Another problem occurs when the percutaneous medical procedure is performed, such as when the feeding process is initiated with a gastrostomy device. Users potentially confuse the inflation tube inlet port for the feeding tube inlet port because they are located in close proximity to one another. As a result, the inflation tube inlet can be erroneously connected with the nutrient source, so that the inflatable retention member is filled with food. In such a case, the inflatable retention member eventually bursts inside the stomach of the patient. The gastrostomy device must then be removed from the patient and a new gastrostomy device inserted. This is expensive, inconvenient and painful to the patient.

Hence, prior to the development of the present invention, a need existed for a percutaneous access device which addresses the problems associated with the prior art devices.

SUMMARY OF THE INVENTION

An improved device for percutaneous administration of fluids has been developed which solves the problems of prior art devices. The present invention includes a tube having both a fluid lumen and an inflation lumen and defined by a proximal end lying outside of the body and a distal end lying within the body. The proximal end of the fluid lumen is in fluid communication with a fluid source and the distal end is disposed within the body. The distal end of the inflation lumen is in communication with an inflatable member which is disposed within the body. In accordance with one of the features of the invention, the device includes a retention platform having a central portion with a recess which confronts the patient's skin. The retention platform receives one end of the tube and rests on the patient's skin.

In accordance with a specific aspect of the invention, the recess of the central portion is of a general arcuate-shaped cross-section. The arcuate shape provides an appreciable space above the skin to allow for constant air ventilation through the retention platform to the underlying skin. The retention platform preferably has a plurality of circumferentially-spaced fingers extending radially from the central portion of the platform. There are spaces between the fingers which, along with the central recessed portion of the retention platform, allow for greater access for air ventilation and for cleaning the underlying skin. The fingers of the retention platform preferably include a curled-end portion, such that only a portion of the end contacts the skin. This lessens skin irritation because less skin is contacted by the retention platform.

In accordance with another feature of the invention, the proximal end of the inflation lumen is remote from the fluid lumen. In prior art devices, the inflation lumen and fluid lumen are in close proximity to one another at the proximal end of the tube. In the preferred form of the present invention, the proximal end of the inflation lumen is remote from the proximal end of the fluid lumen on the retention platform. Preferably, the proximal end of the inflation lumen is generally parallel to the patient's skin, while the proximal end of the fluid lumen is generally transverse to the patient's skin and the inflation lumen. This reduces the chances of a user confusing the fluid lumen with the inflation lumen, and reduces the unfavorable chance of filling the inflation tube with fluid preparation. This design also provides a lower profile of the retention platform, as the proximal end of the inflation lumen does not extend far above the retention platform.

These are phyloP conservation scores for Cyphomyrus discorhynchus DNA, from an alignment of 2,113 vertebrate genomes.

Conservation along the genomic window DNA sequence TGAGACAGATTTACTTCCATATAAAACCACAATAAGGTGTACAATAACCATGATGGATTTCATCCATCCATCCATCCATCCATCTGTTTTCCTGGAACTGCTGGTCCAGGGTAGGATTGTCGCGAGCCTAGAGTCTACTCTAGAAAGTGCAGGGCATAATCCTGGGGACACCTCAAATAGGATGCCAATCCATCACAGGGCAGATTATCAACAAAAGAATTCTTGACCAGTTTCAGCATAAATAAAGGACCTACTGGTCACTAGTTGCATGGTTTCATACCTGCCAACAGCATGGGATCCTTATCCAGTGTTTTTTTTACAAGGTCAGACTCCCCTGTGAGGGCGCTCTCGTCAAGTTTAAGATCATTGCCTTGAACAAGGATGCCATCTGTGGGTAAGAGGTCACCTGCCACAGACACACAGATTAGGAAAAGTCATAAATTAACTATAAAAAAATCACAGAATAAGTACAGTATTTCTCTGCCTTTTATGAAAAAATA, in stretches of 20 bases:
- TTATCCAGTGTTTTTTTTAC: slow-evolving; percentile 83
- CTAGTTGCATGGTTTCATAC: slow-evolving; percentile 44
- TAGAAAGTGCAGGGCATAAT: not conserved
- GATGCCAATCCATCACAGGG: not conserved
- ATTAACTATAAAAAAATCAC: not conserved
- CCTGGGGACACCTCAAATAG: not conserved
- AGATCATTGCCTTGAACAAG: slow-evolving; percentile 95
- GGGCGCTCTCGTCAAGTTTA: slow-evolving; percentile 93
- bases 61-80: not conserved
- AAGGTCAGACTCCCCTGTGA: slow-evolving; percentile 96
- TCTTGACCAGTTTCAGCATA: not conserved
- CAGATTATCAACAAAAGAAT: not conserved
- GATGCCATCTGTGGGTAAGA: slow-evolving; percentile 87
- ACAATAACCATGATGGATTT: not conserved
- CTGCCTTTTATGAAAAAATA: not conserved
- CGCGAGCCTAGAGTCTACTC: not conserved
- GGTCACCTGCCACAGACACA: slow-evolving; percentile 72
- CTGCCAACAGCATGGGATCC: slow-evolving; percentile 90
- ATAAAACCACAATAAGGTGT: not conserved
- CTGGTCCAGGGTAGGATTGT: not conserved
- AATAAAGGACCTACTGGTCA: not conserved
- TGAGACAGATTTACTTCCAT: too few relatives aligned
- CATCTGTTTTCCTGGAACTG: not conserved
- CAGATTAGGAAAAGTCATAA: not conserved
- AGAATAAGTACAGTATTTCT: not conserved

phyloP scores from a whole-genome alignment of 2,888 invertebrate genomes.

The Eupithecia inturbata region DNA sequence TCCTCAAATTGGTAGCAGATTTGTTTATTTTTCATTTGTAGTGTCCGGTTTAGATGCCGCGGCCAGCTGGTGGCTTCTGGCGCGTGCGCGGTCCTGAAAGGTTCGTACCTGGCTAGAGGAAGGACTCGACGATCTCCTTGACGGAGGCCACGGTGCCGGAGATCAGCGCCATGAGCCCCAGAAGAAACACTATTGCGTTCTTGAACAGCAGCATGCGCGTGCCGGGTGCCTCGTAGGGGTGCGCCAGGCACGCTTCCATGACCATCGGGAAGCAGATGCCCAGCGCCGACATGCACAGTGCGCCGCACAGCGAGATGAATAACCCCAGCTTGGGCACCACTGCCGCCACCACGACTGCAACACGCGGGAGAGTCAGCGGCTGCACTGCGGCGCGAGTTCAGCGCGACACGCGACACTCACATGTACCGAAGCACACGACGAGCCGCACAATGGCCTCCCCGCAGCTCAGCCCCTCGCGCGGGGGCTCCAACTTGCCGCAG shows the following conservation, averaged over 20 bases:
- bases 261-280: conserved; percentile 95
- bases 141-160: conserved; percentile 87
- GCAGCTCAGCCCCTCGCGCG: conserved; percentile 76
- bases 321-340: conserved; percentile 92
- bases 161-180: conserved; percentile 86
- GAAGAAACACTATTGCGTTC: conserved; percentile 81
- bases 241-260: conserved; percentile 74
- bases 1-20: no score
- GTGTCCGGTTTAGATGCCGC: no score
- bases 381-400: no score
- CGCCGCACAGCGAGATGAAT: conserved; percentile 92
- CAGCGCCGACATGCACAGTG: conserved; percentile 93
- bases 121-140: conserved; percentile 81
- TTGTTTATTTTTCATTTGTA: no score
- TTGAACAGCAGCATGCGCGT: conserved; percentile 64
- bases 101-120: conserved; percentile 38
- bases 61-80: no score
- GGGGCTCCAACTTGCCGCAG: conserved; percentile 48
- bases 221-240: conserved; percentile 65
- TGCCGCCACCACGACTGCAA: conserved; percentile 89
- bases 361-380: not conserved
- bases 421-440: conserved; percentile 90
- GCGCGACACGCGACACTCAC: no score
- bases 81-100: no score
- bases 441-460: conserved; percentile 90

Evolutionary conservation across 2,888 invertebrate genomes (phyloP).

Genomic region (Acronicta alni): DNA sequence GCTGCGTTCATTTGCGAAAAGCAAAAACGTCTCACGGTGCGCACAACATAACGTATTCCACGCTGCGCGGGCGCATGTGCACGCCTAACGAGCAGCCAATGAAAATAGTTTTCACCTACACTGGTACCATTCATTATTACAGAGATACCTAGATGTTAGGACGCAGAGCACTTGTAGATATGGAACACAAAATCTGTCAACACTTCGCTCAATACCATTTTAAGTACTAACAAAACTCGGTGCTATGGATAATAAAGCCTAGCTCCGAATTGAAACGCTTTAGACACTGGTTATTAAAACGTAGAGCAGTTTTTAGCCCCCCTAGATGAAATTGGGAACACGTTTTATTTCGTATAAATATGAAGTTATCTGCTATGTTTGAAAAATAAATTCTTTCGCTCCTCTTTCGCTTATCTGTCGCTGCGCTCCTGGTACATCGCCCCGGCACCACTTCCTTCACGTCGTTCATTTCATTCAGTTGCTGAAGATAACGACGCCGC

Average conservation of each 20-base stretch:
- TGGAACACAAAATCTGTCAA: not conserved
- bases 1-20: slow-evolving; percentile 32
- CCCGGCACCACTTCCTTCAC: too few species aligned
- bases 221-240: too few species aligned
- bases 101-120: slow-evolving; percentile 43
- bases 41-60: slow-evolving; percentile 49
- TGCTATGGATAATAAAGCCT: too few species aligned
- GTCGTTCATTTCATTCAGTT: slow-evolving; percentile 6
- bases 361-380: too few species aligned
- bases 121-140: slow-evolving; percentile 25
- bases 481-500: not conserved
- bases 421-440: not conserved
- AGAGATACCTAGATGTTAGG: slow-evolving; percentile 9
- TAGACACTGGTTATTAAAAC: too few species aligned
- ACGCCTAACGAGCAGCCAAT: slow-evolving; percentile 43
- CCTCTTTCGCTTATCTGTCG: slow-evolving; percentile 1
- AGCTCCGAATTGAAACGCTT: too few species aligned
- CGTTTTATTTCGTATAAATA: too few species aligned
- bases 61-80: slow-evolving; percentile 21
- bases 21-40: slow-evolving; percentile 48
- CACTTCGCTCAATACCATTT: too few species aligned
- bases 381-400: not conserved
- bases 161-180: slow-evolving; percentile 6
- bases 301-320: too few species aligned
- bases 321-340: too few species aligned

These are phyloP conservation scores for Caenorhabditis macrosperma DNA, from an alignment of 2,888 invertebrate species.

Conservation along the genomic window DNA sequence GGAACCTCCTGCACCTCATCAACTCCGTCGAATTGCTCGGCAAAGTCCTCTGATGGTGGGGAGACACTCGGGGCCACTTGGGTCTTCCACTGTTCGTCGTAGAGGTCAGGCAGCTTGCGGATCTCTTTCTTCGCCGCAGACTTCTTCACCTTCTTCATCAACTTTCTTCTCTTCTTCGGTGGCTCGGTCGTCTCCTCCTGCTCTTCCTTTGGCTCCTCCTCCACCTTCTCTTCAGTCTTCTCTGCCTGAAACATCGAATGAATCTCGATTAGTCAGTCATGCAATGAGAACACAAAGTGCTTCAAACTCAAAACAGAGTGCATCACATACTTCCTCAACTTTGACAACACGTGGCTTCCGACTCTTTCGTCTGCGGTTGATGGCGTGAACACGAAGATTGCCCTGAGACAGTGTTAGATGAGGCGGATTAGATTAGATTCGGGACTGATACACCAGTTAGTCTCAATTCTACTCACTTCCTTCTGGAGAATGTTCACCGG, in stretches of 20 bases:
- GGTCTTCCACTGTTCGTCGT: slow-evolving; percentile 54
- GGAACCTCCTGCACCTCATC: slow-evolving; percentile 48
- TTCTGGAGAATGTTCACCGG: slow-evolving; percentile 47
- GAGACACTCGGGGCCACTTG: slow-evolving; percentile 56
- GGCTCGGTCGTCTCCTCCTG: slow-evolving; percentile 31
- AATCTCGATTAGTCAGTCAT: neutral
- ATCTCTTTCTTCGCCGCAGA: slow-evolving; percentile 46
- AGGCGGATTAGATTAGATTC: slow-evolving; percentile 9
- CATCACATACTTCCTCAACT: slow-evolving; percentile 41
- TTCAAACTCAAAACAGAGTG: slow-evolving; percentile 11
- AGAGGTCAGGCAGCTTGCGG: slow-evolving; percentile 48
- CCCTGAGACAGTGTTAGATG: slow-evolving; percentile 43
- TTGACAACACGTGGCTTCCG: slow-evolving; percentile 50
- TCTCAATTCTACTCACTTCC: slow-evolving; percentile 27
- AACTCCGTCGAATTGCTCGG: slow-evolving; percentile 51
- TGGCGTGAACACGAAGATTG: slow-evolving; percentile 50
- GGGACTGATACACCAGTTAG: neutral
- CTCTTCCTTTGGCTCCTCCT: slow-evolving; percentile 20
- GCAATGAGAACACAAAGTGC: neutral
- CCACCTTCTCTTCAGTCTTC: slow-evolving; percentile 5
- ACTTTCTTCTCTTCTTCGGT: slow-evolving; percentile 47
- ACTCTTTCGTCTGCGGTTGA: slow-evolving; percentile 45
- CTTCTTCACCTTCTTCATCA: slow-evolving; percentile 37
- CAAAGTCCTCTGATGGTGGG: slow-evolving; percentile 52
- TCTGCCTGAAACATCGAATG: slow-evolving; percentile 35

In accordance with another feature of the invention, a flexible band preferably carries a plug to close the fluid lumen at its proximal end. The flexible band, extending radially from the center of the retention platform, folds once along its length allowing the plug to be inserted into the end of the fluid lumen when the fluid preparation is not being administered. This configuration also reduces the chances of a user confusing the fluid lumen with the inflation lumen.

Other advantages and aspects of the invention will become apparent upon making reference to the specification, claims, and drawings to follow.

BRIEF DESCRIPTION OF THE DRAWINGS

FIG. 1 is a perspective view of one embodiment of the present invention;

FIG. 2 is a plan view of one embodiment of the present invention;

FIG. 3 is a cross-sectional view taken along line 3--3 of the device shown in FIG. 2;

FIG. 4 is a cross-sectional view taken along line 4--4 of the device shown in FIG. 2;

FIG. 5 is a plan view of an alternative embodiment of the present invention; and,

FIG. 6 is a cross-sectional view taken along line 6--6 of the device shown in FIG. 5.

DETAILED DESCRIPTION OF THE INVENTION

While this invention is susceptible of embodiment in many different forms, there is shown in the drawings and will herein be described in detail a preferred embodiment of the invention with the understanding that the present disclosure is to be considered as an exemplification of the principles of the invention and is not intended to limit the broad aspect of the invention to the embodiment illustrated.

Referring now to the drawings, FIG. 1 discloses a preferred embodiment of a percutaneous access device 10 of the present invention. The tube 12 houses both a fluid lumen 14 and an inflation lumen 16 as seen in the cross-sectional view in FIG. 4. The proximal end of the tube 12 passes through the center of a retention platform 18. The distal end of the tube 12 extends downwardly through an inflatable retention member 20 and into the patient's body.